ONLINE ART HISTORY COURSE
“Artemisia Gentileschi: Breaking Rules in Baroque Italy”

LIVE COURSE with Dr. Meghan Callahan

Dates: June 17, June 24, July 1
Schedule: Thursdays
Time: 2:00 – 3:15 pm ET | 11:00 am – 12:15 pm PT | 7:00 – 8:15 pm London
Contact Hours: 4 Hours

Special offer

Details

ONLINE ART HISTORY COURSE
Artemisia Gentileschi: Breaking Rules in Baroque Italy

Course Description:

Artemisia Gentileschi is one of the most famous female painters of the early modern era. Her works now command millions at auction, but in her own time she complained of being underpaid. In this course, we’ll examine Artemisia’s unusual life as a female painter and her travels across the Italian peninsula in search of patrons and fame. By examining how male painters such as her father Orazio, Caravaggio, and Titian influenced her style, and investigating how Artemisia in turn influenced Neapolitan painters we’ll hone connoisseurship skills. Using methods that go back to Giorgio Vasari, we’ll also look at the power of biography for understanding – and sometimes misunderstanding – an artist’s choices and career. Finally, we’ll question what it meant in the Baroque era when a woman’s place was not in the home, but in the studio.

Instructor:

Dr. Meghan Callahan has lived and worked in London since 2006. Like Rocky, she earned her Master’s degree in Art History from Syracuse University as a Florence Fellow. She has a Ph.D. in Art History from Rutgers University. Meghan is the Assistant Director for Teaching and Learning at Syracuse University London, where she has taught art history and history classes on Italian Art in London and the UK; Women and Art: London and UK; and Underground London.

She worked on the reinstallation of the Medieval and Renaissance Galleries at the Victoria and Albert Museum, and then then with the sculpture dealer Patricia Wengraf. Meghan has published various articles and essays on the architectural patronage of the 16th-century mystic nun Sister Domenica da Paradiso, miraculous paintings in Renaissance Florence, and Italian Renaissance and Baroque sculpture.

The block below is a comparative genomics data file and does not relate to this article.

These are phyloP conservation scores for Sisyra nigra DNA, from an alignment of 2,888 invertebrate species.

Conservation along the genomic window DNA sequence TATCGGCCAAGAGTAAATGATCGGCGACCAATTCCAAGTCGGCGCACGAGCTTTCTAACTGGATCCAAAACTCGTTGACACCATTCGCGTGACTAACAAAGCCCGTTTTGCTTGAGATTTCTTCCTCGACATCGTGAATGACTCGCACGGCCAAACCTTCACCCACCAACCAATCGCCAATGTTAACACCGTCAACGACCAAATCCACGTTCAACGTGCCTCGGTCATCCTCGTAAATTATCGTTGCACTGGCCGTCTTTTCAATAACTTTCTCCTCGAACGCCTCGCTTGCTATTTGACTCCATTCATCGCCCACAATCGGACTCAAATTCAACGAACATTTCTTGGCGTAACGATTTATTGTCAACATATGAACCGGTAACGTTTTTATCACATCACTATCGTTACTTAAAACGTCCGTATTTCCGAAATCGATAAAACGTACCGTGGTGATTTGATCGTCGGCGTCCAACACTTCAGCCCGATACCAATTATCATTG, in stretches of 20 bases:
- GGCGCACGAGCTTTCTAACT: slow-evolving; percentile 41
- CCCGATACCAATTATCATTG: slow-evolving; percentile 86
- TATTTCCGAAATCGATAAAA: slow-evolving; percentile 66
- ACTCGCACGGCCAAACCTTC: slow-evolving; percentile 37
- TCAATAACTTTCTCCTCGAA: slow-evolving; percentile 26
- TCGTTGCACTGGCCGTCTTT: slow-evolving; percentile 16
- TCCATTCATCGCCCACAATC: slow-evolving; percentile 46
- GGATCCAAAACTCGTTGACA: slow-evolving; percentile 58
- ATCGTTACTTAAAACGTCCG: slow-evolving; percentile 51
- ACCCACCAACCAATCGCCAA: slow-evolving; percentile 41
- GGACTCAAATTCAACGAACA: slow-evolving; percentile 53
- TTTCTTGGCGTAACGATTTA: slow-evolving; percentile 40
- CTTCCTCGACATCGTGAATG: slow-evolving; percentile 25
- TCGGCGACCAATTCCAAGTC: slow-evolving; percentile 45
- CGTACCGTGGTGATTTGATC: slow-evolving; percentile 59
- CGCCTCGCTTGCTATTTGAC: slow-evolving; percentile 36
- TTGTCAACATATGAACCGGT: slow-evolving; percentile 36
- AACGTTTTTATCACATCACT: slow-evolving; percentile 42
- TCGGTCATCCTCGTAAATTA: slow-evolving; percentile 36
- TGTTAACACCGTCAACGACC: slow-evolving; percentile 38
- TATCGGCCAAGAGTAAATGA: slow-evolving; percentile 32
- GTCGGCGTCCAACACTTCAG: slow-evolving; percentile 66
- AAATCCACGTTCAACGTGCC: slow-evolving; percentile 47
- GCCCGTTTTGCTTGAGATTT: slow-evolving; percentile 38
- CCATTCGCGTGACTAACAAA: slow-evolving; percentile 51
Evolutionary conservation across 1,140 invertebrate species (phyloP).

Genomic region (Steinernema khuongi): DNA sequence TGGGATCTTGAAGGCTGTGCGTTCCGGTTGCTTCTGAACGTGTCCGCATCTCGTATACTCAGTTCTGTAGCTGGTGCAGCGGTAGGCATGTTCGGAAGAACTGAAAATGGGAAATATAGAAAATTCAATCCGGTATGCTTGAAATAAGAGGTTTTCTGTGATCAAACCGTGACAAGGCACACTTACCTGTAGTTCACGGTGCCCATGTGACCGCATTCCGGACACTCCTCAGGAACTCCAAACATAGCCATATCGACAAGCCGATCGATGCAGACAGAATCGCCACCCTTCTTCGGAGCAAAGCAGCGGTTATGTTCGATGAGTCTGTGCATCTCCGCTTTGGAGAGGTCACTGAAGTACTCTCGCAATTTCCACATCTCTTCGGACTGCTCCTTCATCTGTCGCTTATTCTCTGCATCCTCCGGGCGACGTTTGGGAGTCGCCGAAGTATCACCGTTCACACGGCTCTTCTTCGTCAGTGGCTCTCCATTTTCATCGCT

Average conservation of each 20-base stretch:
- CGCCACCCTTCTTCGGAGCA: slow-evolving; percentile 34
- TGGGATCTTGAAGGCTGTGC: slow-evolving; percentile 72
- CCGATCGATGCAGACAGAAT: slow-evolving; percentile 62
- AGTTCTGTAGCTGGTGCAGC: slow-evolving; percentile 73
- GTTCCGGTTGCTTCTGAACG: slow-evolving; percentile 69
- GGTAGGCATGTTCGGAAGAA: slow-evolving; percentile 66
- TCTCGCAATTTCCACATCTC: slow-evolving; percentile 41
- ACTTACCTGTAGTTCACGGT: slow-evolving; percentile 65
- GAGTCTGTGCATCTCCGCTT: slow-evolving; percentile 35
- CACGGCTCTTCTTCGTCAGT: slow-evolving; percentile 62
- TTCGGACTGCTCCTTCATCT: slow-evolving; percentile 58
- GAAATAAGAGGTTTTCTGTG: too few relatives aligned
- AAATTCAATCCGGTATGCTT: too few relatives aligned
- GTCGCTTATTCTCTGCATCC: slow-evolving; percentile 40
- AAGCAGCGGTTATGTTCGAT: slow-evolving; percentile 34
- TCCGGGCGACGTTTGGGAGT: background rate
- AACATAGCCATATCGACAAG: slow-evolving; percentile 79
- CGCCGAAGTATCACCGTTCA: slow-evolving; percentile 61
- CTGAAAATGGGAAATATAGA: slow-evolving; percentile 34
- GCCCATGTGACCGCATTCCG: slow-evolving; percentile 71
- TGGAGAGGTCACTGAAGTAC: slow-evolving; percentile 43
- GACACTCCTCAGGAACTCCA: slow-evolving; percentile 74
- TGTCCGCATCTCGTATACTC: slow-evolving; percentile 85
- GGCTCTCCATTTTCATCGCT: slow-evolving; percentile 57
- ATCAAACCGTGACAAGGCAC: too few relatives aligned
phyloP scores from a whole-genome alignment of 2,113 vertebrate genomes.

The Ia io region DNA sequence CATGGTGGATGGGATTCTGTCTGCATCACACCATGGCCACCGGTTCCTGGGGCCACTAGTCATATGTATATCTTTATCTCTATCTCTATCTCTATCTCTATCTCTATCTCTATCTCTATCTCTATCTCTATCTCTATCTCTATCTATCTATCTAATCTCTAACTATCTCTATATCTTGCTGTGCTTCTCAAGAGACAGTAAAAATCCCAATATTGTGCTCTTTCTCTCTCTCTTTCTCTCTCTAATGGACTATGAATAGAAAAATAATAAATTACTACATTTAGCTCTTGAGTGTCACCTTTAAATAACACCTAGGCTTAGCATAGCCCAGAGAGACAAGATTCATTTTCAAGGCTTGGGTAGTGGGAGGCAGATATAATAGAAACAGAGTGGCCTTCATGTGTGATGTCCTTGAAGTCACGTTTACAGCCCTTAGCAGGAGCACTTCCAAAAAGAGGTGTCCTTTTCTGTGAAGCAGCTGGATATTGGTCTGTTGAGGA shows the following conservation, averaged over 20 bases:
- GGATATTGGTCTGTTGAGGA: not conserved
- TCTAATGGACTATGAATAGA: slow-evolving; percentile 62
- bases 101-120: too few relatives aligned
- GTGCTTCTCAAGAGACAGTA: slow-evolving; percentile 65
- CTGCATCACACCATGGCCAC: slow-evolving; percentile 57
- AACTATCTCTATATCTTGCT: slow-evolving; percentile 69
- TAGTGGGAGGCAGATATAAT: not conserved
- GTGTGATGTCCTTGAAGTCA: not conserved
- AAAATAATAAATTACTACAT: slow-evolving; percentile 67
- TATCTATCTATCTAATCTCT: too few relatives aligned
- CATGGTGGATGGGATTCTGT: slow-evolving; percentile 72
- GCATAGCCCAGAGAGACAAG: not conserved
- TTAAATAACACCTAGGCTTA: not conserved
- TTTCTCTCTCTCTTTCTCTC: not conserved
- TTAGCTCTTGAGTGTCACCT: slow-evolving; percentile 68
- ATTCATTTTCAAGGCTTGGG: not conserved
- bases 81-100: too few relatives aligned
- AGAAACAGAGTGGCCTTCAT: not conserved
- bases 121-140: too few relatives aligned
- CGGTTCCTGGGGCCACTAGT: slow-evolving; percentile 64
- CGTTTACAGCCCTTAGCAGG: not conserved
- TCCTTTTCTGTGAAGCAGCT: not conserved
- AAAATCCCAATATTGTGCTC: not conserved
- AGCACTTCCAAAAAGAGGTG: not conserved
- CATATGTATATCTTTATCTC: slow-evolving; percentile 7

Course Objectives:

  • To understand possibilities for women artists in the early modern era
  • To develop an eye for recognizing consistencies in an artist’s style
  • To critically debate how biography impacts an artist’s output
  • To reflect on the importance of travel for artists in the Renaissance and Baroque eras

Virtual Classroom: Full access to an online educational platform with syllabus, videos of recordings, reading list, podcasts, discussion forum, and more.

Location: LIVE INTERACTIVE ON-LINE ART HISTORY LECTURES

Optional Readings:
Readings to be provided to students in PDF format prior to the beginning of course.

Complete syllabus will be provided upon registration.

  • ALL LECTURES WILL BE RECORDED AND AVAILABLE FOR VIEWING AT YOUR CONVENIENCE IN OUR VIDEO LIBRARY FOR THE DURATION OF THE COURSE

Schedule

LECTURE 1 – THURSDAY, JUNE 17 | ARTEMISIA GENTILESCHI: SELF-PORTRAITS AND SELF PROMOTION

Artemisia’s work has often been confused with that of her father, Orazio Gentileschi. Connoisseurship has often been overshadowed by focus on her biography, as well as a reliance on the belief that Artemisia almost always painted herself into her art. We will talk about if we can recognize her hand in her work through deep looking, and the deeper meanings of self-portraiture and self promotion.

LECTURE 2 – THURSDAY, JUNE 24 | ARTEMISIA GENTILESCHI: TRAVELS TO FLORENCE AND VENICE

Born in Rome, Artemisia lived in Florence and Naples and travelled to Venice and London. Both male and female artists traveled, but when women moved to different cities, they carried heavier burdens of behavior along with their luggage. In this first section, we’ll investigate why Artemisia moved to Florence and then to Venice, and the effect her travels had on her art.

LECTURE 3 – THURSDAY, JULY 1 | ARTEMISIA GENTILESCHI: TRAVELS TO NAPLES AND LONDON

After Venice, Artemisia went to Naples. Her time in Naples led to new experiments with color and built up her reputation. While living there, she made a trip to London to work with her father Orazio at the court of King Charles I and Queen Henrietta Maria. Although there is little information on Artemisia’s stay, we can get a sense of what life in 17th-century London was like for Orazio, and how she fit in.

Instructor

Dr. Meghan Callahan has lived and worked in London since 2006. Like Rocky, she earned her Master’s degree in Art History from Syracuse University as a Florence Fellow. She has a Ph.D. in Art History from Rutgers University. Meghan is the Assistant Director for Teaching and Learning at Syracuse University London, where she has taught art history and history classes on Italian Art in London and the UK; Women and Art: London and UK; and Underground London.

She worked on the reinstallation of the Medieval and Renaissance Galleries at the Victoria and Albert Museum, and then then with the sculpture dealer Patricia Wengraf. Meghan has published various articles and essays on the architectural patronage of the 16th-century mystic nun Sister Domenica da Paradiso, miraculous paintings in Renaissance Florence, and Italian Renaissance and Baroque sculpture.